The ‘official’ hotel for the Bomber Command group had changed to the brand-new Avenue, in the heart of the city. A small group repaired to the hotel bar there following the function for a few drinks. The group was down a little on numbers from previous years, partly because some were still staying at the QT hotel as usual and also because some of the usual suspects were missing (Don Huxtable being a very noticeable absence, being in hospital in Sydney). The ghosts of absent friends were very evident. But it was still a very useful and enjoyable evening. At one point I asked Keith Campbell, who had just been served the biggest ‘little’ beer he had ever seen, what he thought of wartime English beer. Not much, as it turns out. “It was weak and tasteless!” he said.
The grass in front of the Bomber Command memorial sculpture in the western grounds of the War Memorial is the original venue for the Bomber Command Commemorative Day, and given it is a dedicated memorial to Bomber Command it makes sense to hold the ceremony in its shadow. But having experienced the heightened atmosphere and mood in the cloisters of the War Memorial for the last two years, I reckon it’s much better up there. And so I was almost hoping for rain when I awoke this morning. But for the first time in three years the ceremony on Sunday morning was held outside under blue skies, and it went rather well.
I’m told there were 600 seats provided, and they were all full well before the ceremony kicked off at 11:00, with other people standing around the periphery. Sitting behind me was Tom Stewart, a Canberra local who was a 77 Squadron (Royal Air Force, not the Australian fighter squadron!) wireless operator. I snapped a quick photo before the ceremony started:
A representative flight of the reformed 460 Squadron ‘marched on’ to open the ceremony. Dr Brendan Nelson, AWM Director, again spoke well and mostly without notes, quoting the words that end Striking by Night presentation in which G for George plays such a starring role. “My memories are of young men, Aussie men,” it goes, “laughing, dancing, singing and enjoying the moment… Never to be heard of again.”
Well, Dr Nelson told us, setting the theme for the weekend, “they are to be heard of again: here, today.”
I was most impressed, however, by the speech from Dr Peter Hendy, the Federal Member for Eden-Monaro. It started off the usual way and I was a little worried that it would be a typical politician’s speech, saying the right things but without really knowing or believing in what was being said. But then he veered off into much more personal territory. Dr Hendy, it turned out, had an Uncle Jack, actually a cousin of his father’s, who was a rear gunner in Bomber Command. And so, just like I did, Dr Hendy grew up with stories of “Uncle Jack,” bombers and gun turrets. He said that while it’s tempting to speak of Bomber Command airmen as being superhuman, they were actually ordinary people caught up in extraordinary circumstances. “The extraordinary, ordinary Australians”, he called them, and I thought that a most appropriate description.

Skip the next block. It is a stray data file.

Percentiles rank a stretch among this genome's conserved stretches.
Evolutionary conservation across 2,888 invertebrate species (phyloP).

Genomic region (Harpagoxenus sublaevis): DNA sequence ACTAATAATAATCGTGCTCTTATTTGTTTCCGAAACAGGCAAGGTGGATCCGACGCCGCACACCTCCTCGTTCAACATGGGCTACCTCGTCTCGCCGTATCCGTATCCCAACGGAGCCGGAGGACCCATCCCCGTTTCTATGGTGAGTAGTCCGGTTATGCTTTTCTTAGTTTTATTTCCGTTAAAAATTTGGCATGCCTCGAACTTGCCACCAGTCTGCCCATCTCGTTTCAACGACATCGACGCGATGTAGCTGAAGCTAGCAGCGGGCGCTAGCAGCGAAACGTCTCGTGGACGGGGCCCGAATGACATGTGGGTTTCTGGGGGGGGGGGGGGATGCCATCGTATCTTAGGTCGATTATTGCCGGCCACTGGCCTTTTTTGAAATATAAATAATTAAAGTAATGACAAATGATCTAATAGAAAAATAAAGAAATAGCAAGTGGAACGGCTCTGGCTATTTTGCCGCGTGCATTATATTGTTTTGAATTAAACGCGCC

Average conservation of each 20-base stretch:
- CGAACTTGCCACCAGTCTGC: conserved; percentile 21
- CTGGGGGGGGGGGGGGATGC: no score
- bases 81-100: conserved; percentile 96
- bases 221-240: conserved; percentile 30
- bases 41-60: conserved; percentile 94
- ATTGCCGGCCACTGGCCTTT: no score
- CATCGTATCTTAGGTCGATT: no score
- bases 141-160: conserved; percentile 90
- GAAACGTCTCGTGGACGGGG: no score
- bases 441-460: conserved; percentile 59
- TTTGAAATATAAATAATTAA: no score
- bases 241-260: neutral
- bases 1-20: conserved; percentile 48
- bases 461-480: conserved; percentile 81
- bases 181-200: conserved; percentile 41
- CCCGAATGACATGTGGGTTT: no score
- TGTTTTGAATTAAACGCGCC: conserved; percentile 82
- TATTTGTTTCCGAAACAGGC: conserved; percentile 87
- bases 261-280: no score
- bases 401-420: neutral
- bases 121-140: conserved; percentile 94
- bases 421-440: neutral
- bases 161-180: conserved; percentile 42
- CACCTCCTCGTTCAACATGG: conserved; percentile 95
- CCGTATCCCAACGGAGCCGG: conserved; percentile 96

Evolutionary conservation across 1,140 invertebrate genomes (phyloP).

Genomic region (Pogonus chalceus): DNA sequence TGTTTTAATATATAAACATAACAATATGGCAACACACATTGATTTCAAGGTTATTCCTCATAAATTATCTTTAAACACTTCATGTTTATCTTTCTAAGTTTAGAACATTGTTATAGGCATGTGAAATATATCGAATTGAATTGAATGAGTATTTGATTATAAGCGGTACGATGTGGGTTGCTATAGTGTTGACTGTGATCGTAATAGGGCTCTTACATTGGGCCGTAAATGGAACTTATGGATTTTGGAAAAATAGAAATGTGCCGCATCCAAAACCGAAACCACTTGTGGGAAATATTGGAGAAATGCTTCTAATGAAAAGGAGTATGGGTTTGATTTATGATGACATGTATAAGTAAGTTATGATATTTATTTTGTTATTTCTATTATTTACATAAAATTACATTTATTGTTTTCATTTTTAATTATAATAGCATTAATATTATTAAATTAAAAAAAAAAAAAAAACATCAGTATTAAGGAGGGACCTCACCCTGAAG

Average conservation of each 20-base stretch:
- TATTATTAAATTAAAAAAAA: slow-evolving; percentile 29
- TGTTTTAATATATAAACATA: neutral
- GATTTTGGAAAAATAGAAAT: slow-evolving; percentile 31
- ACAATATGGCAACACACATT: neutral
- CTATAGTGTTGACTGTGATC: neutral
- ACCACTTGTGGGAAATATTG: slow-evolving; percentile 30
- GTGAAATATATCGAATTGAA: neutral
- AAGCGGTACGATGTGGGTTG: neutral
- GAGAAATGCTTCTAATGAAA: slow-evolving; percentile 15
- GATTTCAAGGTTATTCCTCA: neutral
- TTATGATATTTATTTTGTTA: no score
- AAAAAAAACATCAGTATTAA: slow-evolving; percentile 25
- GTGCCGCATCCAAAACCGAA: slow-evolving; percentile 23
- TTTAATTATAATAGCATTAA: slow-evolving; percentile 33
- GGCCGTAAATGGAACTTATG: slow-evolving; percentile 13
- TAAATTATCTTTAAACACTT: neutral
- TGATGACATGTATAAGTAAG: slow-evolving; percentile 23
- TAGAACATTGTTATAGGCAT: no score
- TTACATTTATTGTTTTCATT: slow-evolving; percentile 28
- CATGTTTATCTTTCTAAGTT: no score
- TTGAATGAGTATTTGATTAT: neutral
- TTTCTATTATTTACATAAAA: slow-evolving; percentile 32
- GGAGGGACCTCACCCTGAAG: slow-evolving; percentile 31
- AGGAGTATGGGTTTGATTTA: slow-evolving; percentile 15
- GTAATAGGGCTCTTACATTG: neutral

Keith Campbell (who at breakfast that morning was singularly unruffled by the short notice) gave the Reflections address in place of Ross Pearson. He spoke of the WAAFs who would issue parachutes to the airmen with the old line “if it doesn’t open, bring it back!”, of “the longest ten seconds you would ever know” after the bombs went down, waiting for the camera to tick over, and of listening to a Master Bomber’s voice on the radio over the target one night: “Goodbye chaps, we’re going in – we’ve been hit by flak and we’ve had it.” And he spoke of his demob: “There was no tickertape parade. Just a suit, new hat and best wishes.”
But it was Keith’s conclusion that rang most true for me. He was speaking to the veterans present, urging them to tell their stories while they still can. “Maybe you can pass the torch on to others,” he said. “Make sure that their name lives forevermore.”